4. Listening to or playing music. The association between homo sapiens (us) and music goes way back. We know that our near relatives the Neanderthals had musical instruments so presumably they, and we, got it from those hominids that came before us maybe up to 2,000,000 years ago. No wonder it’s in our genes and we get the feel-good reward from it.

5. Being in Nature. Our biology has given us the unique ability to appreciate the wonder and beauty of nature. We can lose ourselves in it, be at one with it. The natural world is our genetic home, not the city, or the suburb or even the farm. Recent research has shown that just by putting a potted plant in your office you can aid in relaxation. Kids who are allowed to play in or explore natural surroundings are much less likely to be depressed or be afflicted with ADHD. Stroking a cat or patting a dog has been shown to greatly reduce high blood pressure and stress.

6. Meditating. Perhaps the reason we find meditation so relaxing is that it originates in a natural response to immediate danger. The three possible responses to danger are to flee, to fight or to freeze. A baby deer will freeze, so will a possum (playing possum). This is a state of absolute stillness, absolute relaxation. In it all awareness of the self and of your surroundings (including the danger) is gone, like the deep meditator, you are literally “out of body.” In meditation we make use of that part of the brain, which also facilitates the freeze reaction-it, is literally our escape from the danger of being over-stressed.

7. Indulging in art. Art, like music is in our genes. Long before humans painted caves they painted themselves. When we create something artistic we can get into the flow. The chatter of our own dysfunctional programming and the anxiety of the world can be shut out. We can surrender to the process. With are it really is a case of the process being all-important and the end result immaterial. We are naturally process-orientated, not goal-orientated creatures. Relaxation is a matter of process.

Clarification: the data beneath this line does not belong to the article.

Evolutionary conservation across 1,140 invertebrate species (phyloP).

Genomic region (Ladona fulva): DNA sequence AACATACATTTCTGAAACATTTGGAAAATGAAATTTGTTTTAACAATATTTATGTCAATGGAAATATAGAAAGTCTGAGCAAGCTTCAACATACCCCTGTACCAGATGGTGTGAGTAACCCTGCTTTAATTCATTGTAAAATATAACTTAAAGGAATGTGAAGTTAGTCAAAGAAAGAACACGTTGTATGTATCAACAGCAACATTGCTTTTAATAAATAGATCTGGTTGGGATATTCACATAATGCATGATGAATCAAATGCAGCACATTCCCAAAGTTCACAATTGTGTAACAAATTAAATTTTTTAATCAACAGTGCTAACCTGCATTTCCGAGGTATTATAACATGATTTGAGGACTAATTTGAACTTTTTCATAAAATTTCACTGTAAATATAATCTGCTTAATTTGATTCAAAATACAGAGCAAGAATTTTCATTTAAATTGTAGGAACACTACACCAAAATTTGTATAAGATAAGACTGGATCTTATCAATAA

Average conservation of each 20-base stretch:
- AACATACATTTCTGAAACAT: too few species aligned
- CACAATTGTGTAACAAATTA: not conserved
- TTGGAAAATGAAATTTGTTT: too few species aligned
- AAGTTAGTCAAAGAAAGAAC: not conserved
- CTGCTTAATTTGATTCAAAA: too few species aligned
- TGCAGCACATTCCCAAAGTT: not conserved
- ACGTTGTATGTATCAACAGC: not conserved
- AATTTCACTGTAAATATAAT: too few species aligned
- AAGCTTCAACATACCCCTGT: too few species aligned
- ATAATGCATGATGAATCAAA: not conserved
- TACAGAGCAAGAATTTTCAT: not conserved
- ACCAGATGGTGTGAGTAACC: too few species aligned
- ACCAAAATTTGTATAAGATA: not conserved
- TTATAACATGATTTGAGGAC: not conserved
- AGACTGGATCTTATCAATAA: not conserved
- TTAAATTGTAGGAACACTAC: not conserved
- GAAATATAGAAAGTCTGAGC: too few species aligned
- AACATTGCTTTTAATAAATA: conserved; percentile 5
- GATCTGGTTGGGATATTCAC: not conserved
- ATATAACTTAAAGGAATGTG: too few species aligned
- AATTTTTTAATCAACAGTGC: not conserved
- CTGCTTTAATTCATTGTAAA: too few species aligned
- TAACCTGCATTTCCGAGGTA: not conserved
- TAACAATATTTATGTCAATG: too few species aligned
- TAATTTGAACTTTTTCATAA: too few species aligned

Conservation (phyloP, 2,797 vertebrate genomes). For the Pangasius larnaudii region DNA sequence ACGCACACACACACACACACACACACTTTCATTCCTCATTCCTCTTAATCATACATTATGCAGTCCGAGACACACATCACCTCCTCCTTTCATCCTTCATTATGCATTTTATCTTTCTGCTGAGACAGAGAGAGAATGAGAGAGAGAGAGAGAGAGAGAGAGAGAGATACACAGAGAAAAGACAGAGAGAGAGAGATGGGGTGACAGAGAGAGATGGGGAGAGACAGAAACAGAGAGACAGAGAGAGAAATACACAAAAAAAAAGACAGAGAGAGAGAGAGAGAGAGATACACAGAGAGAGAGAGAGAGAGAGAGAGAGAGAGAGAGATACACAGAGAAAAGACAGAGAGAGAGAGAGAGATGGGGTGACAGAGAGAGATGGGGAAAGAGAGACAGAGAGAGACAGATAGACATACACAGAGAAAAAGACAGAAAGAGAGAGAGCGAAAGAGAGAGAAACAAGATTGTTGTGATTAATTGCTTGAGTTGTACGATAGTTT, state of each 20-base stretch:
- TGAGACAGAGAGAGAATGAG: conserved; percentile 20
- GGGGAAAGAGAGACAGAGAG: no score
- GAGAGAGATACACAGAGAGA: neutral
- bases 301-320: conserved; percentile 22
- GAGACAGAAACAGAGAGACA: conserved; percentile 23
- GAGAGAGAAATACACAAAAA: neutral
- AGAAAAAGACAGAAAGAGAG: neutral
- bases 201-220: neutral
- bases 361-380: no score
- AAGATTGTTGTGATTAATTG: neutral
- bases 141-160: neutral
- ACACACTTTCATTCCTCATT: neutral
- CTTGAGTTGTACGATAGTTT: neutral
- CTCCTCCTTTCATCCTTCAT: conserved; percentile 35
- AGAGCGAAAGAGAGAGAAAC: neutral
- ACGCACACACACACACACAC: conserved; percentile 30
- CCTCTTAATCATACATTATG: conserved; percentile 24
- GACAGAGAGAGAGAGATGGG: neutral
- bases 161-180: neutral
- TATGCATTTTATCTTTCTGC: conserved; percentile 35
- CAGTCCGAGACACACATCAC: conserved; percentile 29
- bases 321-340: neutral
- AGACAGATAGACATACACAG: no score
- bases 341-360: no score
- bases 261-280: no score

8. Connecting to the divine. We are all wired for spirituality. We need to have a belief system–the Neanderthals had one, so presumably did our joint ancestors. We also have a genetic need for the other things that go with spirituality–prayer (even Buddhists who don’t believe in God pray), ritual, chanting and sense of purpose. The more we give ourselves over to these things the less stressed and the more relaxed we become.

9. Being with friends. Above all else we are a social species. As a ton of research has shown and as we demonstrate in the Uplift Program, our mood, our psychological well-being, and even our physical health, depends on the state of our relationships. If your relationships were strong and supportive in childhood (particularly with your parents) you are much less likely to be depressed and anxious now. The way to cure anxiety and depression in adulthood is through the cultivation of certain kinds of supportive relationships. Relaxation with good friends is therefore bound to give us the most powerful genetic reward of all. Other ways of relaxing–sex, shopping, gambling, drinking or taking drugs–are only fleetingly rewarding. As Professor Stephen Reiss of Ohio State University has shown, reliance on these for happiness or relaxation is, in the end, self-defeating and depressing. You don’t have to these activities in any particular order, but to really make relaxation a part of your life you need to bring as many of them as you can into your life. They cost nothing and can relax you for a lifetime.

Dr. Bob Murray is a bestselling author, relationship expert and psychologist who holds degrees in psychology from New York University and the University of Sydney. Together with his wife and long-term collaborator Alicia Fortinberry, he is founder of the highly effective Uplift Program, and author of the acclaimed books Raising an Optimistic Child (McGraw-Hill, 2006) and Creating Optimism (McGraw-Hill, 2004).

Built by Staple Creative